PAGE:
That’s it for today, but we will follow up with more next week. Go forth and engage in plural and singular subject/verb agreement!

 

Plurals, Possessives, and Surnames Oh My!

10709367_s

A reader asked me to address possessives with a proper name.  I mentioned it in an article early on (see Apostrophail!), but we will delve into it here.

The first rule–the most important thing to remember when working with surnames (a person’s last name)–is do not change a person’s name. You can’t add an apostrophe before an “s” when the surname ends in “s.” For instance, do not make the name “Andrews” possessive by putting the apostrophe between the “w” and the “s.” That is changing the spelling of Andrews. A person’s name is the most personal thing they have. Don’t mess that up! So here are some tips for making surnames plural and possessive.

To make most surnames plural, you add an “s.”

  • The Smiths went to the Halloween party dressed as dice.

That means more than one Smith went to the party. Where the surname ends in s, x, ch, sh, or z, you should add es to make the name plural.

  • The Lopezes have been married for 50 years.

However, if adding es makes the name hard to pronounce, just use the s.

  • The Hastings went to the park for a picnic. (In this case Hastingses would be difficult to pronounce, so Hastings is better.)

As for possessives, to make most surnames possessive, add an apostrophe and an “s.”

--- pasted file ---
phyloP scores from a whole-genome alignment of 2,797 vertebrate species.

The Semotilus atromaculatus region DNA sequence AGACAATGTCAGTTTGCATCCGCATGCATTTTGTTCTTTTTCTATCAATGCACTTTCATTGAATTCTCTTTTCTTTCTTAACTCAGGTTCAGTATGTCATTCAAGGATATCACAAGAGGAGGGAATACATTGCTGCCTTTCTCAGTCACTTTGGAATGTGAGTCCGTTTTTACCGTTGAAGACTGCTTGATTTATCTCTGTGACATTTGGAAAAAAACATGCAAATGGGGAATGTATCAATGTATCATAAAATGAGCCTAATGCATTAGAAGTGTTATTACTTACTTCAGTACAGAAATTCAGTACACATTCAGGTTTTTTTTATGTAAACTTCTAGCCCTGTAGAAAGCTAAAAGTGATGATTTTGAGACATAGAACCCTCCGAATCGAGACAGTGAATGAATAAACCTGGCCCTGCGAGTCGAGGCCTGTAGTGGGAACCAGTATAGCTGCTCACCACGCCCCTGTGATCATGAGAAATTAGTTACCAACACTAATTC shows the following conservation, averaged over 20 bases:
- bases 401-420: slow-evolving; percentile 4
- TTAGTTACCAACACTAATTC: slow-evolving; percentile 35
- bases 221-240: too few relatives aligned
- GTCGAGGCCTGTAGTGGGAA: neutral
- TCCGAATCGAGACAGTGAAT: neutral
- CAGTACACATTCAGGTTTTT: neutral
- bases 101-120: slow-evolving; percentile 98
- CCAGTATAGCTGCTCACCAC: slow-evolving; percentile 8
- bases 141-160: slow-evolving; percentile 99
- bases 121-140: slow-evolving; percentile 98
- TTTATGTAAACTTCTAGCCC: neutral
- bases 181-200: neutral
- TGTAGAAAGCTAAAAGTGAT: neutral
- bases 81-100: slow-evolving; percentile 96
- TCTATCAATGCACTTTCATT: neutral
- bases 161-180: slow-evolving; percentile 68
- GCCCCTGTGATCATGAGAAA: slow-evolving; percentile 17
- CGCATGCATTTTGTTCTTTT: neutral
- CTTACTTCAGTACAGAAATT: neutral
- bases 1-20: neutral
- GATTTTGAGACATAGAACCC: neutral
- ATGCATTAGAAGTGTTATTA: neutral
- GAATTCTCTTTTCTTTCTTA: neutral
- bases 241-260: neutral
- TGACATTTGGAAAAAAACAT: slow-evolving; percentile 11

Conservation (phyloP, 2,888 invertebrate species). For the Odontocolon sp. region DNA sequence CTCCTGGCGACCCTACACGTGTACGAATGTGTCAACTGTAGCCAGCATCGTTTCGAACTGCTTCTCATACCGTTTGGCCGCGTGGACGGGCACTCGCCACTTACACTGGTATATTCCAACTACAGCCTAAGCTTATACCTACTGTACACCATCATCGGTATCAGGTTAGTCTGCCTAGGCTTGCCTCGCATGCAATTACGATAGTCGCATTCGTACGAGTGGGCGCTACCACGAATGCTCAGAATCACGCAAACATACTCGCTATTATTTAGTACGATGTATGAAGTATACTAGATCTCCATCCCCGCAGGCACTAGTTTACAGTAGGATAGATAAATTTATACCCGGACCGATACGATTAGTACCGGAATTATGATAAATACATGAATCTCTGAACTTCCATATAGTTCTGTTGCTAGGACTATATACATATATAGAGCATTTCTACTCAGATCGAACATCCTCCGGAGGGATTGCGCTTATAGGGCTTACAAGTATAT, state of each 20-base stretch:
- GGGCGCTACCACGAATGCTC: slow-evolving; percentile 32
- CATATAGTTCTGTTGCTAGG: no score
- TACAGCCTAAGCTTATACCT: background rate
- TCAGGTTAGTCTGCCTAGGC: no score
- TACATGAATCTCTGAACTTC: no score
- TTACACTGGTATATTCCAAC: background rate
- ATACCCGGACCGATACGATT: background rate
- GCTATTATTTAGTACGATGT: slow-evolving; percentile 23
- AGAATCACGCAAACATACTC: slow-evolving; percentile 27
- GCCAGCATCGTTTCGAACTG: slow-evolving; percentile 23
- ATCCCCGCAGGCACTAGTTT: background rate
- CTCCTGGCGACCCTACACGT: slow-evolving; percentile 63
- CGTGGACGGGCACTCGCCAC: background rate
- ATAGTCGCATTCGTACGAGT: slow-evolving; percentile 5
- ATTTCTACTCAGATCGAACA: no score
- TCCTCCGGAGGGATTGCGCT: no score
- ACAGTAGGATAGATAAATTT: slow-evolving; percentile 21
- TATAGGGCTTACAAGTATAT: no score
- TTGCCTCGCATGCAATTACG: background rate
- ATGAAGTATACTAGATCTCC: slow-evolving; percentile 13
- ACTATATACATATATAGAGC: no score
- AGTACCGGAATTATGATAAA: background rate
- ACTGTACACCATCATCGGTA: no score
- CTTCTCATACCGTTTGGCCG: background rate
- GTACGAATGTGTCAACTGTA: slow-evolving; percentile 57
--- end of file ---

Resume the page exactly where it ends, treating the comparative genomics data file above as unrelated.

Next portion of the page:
• Mr. Smith’s car was repossessed.

For these surnames that are plural and possessive, make them plural by adding an “s” and then add an apostrophe to make them possessive.

  • The Smiths’ car was parked illegally.

Where surnames end in “s,” to make them possessive, pronounce the word. If you say the extra “s,” you add apostrophe and “s.”

  • Shirley Jones’s son flunked algebra.

You would pronounce it “Joneses,” so you add the apostrophe and “s.” Where the surname ends in “s” and making it plural adds an extra syllable that makes it awkward to pronounce, add only the apostrophe.

  • Mr. Andrews’ house was broken into.

You would not pronounce it “Andrewses,” so you only add the apostrophe. Where you are talking about a surname that ends in “s” and you want it plural and possessive, make it plural first and then follow the rules on making it possessive.

  • The Joneses’ house was for sale.

You make Jones plural by adding “es” because it ends in “s,” but adding apostrophe and “s” after that would make it difficult to pronounce (Joneseses) so you just add the apostrophe.

Again, the main thing to remember is not to change the basic spelling of a person’s name. Start with their name spelled correctly, and then figure out how to make it plural and/or possessive.

Hopefully this is helpful. Don’t upset a person by misspelling their name. Possessives and plurals aren’t difficult if you think about the base word you are trying to change.

 

 

Image credit: <a href=’http://www.123rf.com/photo_10709367_smith-name-in-phone-book.html’>bradcalkins / 123RF Stock Photo</a>